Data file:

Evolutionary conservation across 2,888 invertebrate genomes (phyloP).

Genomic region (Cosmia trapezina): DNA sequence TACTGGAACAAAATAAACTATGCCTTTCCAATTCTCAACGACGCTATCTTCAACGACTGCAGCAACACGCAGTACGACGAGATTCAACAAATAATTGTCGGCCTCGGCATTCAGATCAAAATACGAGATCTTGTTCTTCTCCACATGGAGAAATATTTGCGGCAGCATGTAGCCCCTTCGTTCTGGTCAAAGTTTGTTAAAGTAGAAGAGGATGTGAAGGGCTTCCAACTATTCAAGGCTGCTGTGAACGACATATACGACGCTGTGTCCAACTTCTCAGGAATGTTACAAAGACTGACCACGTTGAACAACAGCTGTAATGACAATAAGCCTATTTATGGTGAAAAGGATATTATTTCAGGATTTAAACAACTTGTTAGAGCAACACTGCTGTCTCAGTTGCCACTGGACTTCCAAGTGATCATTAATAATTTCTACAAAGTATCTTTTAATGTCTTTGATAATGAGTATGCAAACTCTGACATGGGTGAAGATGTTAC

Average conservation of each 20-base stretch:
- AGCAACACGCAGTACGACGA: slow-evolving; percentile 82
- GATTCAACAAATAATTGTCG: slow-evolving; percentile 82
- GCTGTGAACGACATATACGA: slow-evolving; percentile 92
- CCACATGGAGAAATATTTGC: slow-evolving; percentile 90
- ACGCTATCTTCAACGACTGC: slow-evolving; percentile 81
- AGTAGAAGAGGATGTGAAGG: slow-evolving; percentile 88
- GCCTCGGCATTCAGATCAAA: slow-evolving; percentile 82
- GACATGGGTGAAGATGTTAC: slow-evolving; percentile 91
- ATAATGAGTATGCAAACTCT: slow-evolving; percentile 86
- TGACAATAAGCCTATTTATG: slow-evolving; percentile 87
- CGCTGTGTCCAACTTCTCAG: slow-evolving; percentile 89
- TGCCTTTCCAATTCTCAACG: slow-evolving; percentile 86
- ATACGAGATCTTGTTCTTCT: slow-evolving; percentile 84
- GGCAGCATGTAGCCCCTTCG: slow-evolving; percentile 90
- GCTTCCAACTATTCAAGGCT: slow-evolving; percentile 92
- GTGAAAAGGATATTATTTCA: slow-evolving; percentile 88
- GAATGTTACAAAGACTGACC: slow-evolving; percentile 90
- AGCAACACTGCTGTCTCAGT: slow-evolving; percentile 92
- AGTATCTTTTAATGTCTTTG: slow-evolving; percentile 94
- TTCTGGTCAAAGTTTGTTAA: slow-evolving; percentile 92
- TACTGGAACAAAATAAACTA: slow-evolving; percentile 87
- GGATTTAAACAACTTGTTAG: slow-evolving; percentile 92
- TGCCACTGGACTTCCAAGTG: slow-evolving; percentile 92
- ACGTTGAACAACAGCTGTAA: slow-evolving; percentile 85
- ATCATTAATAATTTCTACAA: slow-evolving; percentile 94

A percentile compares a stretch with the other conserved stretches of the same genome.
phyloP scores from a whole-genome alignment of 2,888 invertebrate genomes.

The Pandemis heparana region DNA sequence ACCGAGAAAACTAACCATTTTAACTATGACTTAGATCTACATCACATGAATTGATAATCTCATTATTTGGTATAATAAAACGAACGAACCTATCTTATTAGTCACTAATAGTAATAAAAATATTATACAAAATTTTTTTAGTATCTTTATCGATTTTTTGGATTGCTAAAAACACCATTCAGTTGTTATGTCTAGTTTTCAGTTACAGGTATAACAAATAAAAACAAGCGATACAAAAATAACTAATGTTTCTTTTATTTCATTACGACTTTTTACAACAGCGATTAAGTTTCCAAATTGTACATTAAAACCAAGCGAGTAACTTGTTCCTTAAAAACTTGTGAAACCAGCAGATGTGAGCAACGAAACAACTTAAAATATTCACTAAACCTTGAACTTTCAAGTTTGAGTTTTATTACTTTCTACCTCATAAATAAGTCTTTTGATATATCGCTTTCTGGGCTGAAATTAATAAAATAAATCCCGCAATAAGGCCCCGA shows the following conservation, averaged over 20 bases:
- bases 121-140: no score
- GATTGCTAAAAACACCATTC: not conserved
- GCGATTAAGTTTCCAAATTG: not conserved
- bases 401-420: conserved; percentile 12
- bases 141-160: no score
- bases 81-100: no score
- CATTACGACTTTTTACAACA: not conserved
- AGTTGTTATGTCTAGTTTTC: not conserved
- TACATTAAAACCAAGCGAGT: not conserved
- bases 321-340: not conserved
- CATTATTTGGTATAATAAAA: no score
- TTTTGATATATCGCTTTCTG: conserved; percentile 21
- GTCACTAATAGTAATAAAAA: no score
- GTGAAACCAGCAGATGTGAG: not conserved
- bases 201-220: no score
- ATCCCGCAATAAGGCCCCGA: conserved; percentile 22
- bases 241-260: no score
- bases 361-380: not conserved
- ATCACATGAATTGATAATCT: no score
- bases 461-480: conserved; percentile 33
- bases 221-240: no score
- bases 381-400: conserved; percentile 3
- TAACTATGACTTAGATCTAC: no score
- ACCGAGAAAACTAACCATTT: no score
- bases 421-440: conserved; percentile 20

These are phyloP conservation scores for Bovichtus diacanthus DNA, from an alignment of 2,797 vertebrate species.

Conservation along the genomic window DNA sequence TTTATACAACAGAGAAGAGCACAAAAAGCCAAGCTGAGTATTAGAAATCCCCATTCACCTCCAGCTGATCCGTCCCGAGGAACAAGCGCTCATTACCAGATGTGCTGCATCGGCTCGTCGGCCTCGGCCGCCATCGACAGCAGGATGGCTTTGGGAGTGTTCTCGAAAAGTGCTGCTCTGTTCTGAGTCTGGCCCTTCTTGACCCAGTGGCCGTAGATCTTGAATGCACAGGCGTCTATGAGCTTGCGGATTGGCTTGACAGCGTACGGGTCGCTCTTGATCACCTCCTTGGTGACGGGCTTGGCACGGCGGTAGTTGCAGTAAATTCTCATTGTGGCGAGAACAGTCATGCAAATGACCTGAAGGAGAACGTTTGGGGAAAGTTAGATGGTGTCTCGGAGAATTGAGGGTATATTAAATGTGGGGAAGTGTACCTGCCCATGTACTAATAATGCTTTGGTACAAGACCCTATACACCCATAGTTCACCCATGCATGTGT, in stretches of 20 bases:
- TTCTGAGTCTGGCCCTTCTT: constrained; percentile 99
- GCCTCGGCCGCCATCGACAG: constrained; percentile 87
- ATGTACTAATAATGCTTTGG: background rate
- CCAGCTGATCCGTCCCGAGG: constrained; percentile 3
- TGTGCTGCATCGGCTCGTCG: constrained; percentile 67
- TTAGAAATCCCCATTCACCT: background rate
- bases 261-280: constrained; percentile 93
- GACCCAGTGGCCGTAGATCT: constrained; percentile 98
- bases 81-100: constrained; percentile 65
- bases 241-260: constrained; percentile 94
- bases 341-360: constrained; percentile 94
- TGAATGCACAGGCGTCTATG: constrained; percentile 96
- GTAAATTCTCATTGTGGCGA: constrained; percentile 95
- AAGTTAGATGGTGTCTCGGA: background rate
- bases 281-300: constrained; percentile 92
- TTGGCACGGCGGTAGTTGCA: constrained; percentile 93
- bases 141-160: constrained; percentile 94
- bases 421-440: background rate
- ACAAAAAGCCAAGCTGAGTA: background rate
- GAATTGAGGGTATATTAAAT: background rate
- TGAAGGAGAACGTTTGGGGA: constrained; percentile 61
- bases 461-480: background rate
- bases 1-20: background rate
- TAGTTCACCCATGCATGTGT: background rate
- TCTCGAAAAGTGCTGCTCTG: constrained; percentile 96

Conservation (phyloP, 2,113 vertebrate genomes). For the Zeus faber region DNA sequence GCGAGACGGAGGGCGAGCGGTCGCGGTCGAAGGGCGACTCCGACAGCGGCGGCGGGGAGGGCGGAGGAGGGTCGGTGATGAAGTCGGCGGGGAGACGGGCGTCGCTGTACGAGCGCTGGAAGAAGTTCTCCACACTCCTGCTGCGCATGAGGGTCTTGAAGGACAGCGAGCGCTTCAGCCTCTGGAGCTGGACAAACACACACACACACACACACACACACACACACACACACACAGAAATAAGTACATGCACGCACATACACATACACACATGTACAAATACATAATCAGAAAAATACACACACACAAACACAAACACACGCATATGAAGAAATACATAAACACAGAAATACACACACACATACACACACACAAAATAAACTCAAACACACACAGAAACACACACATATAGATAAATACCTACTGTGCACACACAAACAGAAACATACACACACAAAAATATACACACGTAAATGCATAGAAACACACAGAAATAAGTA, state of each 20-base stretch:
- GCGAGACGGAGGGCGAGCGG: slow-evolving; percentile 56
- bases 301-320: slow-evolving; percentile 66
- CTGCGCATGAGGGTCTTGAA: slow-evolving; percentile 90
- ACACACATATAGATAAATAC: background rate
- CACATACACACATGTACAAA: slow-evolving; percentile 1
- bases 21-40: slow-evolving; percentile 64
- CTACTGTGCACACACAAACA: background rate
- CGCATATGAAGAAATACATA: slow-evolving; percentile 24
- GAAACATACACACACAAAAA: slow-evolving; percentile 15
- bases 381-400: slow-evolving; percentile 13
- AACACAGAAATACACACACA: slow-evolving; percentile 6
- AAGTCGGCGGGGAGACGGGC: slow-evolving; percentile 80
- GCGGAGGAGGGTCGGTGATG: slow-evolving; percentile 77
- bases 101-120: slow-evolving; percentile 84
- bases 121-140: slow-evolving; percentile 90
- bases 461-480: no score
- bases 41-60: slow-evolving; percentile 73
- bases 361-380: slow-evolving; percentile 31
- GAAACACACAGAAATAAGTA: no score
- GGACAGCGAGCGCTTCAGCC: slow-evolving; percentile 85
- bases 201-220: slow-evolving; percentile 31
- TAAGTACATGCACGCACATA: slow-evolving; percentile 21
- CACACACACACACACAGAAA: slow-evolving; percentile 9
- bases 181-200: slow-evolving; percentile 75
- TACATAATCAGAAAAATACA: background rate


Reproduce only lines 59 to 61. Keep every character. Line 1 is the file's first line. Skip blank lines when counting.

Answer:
- TTCTGAGTCTGGCCCTTCTT: constrained; percentile 99
- GCCTCGGCCGCCATCGACAG: constrained; percentile 87
- ATGTACTAATAATGCTTTGG: background rate